A smooth-running business requires an empowered team. To have a practice that will be
independent and productive, it is necessary to give your staff the tools to succeed. In a new practice, it
often falls upon the dentist to do many jobs that would otherwise be delegated. Having been the chief
cook and bottle washer, it can be difficult to relinquish control and break this habit. Many employers
often fall into the trap, “If you want it done right, you have to do it yourself.” This mindset will lead to
micromanagement and much added stress. When beginning a practice, team members are limited. You
must start from the ground and build up. It takes time to grow a strong team that is needed to carry the
weight of these tasks. It is difficult to relinquish our responsibilities. However, once accomplished it is
extremely liberating. By delegating tasks, we develop a group of people that will step up and make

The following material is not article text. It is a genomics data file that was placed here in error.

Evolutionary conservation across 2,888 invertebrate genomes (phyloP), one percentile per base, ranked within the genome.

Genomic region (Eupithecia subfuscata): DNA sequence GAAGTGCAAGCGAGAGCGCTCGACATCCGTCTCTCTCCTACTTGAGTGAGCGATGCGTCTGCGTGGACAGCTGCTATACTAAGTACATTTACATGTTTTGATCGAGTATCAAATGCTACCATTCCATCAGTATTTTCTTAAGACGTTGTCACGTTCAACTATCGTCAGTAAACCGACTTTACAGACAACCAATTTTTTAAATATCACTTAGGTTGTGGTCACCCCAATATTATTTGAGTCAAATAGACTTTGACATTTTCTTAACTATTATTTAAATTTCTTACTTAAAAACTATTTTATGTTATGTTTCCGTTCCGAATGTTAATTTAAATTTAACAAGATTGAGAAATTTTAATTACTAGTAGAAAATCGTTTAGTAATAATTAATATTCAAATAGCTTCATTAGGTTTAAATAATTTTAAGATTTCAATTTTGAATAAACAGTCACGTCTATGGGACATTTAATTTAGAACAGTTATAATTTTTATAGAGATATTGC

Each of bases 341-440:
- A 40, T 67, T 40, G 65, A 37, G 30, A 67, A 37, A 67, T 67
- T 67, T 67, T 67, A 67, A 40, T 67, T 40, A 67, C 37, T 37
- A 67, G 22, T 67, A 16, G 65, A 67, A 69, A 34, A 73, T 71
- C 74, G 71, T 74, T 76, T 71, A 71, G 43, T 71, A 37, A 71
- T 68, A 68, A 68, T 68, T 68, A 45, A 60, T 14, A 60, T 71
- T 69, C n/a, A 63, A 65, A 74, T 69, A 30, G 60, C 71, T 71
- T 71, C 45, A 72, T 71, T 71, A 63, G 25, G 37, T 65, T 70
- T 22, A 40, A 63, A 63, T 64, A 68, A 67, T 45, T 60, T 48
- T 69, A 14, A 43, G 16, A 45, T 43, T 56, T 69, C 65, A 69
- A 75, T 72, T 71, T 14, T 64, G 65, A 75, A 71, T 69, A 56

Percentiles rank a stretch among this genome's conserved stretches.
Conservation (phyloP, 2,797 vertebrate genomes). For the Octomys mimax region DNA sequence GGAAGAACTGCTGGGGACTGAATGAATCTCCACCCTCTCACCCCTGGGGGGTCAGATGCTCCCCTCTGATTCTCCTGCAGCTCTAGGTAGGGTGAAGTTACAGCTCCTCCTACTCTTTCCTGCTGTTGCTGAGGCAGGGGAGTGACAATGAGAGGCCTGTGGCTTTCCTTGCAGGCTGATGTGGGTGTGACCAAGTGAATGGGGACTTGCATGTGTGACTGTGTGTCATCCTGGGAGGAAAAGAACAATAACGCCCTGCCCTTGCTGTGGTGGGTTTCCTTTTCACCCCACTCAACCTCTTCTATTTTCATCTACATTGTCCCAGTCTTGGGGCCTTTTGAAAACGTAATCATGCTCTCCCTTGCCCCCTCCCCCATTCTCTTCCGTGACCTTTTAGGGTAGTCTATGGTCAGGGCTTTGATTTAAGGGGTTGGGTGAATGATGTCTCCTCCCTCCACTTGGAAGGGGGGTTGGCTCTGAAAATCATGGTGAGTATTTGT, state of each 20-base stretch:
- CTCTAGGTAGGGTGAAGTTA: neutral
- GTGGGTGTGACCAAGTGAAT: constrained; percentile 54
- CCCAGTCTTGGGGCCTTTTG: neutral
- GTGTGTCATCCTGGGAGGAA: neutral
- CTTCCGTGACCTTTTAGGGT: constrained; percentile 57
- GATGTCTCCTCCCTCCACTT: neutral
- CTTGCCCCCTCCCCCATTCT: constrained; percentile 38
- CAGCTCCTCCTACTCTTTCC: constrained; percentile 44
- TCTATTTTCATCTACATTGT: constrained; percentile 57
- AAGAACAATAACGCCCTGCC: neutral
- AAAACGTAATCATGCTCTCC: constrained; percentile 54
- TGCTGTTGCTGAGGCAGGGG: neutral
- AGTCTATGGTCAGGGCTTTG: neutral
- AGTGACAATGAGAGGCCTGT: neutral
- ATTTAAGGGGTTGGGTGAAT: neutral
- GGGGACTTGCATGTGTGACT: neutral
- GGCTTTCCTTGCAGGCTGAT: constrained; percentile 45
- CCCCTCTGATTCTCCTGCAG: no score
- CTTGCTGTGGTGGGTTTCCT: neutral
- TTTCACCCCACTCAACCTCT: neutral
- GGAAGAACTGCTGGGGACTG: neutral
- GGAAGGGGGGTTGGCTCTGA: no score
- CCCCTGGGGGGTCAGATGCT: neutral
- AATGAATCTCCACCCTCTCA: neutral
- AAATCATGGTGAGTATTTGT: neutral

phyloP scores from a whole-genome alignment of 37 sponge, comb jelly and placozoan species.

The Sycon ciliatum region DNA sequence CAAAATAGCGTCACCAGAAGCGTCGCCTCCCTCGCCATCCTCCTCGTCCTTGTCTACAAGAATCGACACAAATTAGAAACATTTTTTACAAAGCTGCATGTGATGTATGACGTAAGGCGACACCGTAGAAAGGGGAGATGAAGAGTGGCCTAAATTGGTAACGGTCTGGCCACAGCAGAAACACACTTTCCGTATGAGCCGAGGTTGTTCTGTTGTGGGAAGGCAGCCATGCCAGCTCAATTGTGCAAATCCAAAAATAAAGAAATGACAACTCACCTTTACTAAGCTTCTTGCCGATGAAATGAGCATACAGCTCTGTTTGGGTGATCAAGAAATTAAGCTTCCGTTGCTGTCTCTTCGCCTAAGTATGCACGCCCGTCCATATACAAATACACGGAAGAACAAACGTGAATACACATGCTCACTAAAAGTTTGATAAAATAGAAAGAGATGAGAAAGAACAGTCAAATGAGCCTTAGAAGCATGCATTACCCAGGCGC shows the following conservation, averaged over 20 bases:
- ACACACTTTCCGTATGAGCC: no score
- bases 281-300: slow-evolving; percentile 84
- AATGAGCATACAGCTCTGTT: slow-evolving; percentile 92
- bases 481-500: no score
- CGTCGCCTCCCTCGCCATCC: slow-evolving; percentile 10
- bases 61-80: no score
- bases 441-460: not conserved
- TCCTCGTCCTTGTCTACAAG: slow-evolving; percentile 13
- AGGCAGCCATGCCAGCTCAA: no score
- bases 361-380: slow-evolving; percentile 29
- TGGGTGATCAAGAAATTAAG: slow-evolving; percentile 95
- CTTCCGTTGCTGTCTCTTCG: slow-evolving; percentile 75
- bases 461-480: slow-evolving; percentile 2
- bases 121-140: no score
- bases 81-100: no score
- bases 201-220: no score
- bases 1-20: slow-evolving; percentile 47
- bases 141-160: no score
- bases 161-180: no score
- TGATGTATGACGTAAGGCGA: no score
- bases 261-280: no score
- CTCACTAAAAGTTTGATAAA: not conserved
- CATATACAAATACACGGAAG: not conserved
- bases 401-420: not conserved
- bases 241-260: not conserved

decisions on your behalf. I prefer team members that can make decisions on their own, rather than
ones who come to me constantly, even if it might not be the decision I would have made in every
The feeling of being powerless will cause some to look to others to cast blame, as well as a team
that produces just enough to not be terminated. Taking responsibility starts at the top. Whenever we
encounter a negative circumstance at our office, my first question is “As the leader, where did I fall
short?”. I must first look inwardly to see if I provided my team with the tools necessary to succeed.
Knowing for a fact that I have given my team the appropriate tools, only then do I begin to look at where
my team members may have gone astray. In most cases I have fallen short in some way, maybe I did
not give a clear budget for the project or stress how critical a task was to the overall impact of the office.
Taking a long and hard look at ourselves is difficult, but it is critical in moving forward efficiently. If the owner is unable to do this, the team will not look to themselves when there are shortcomings in the practice.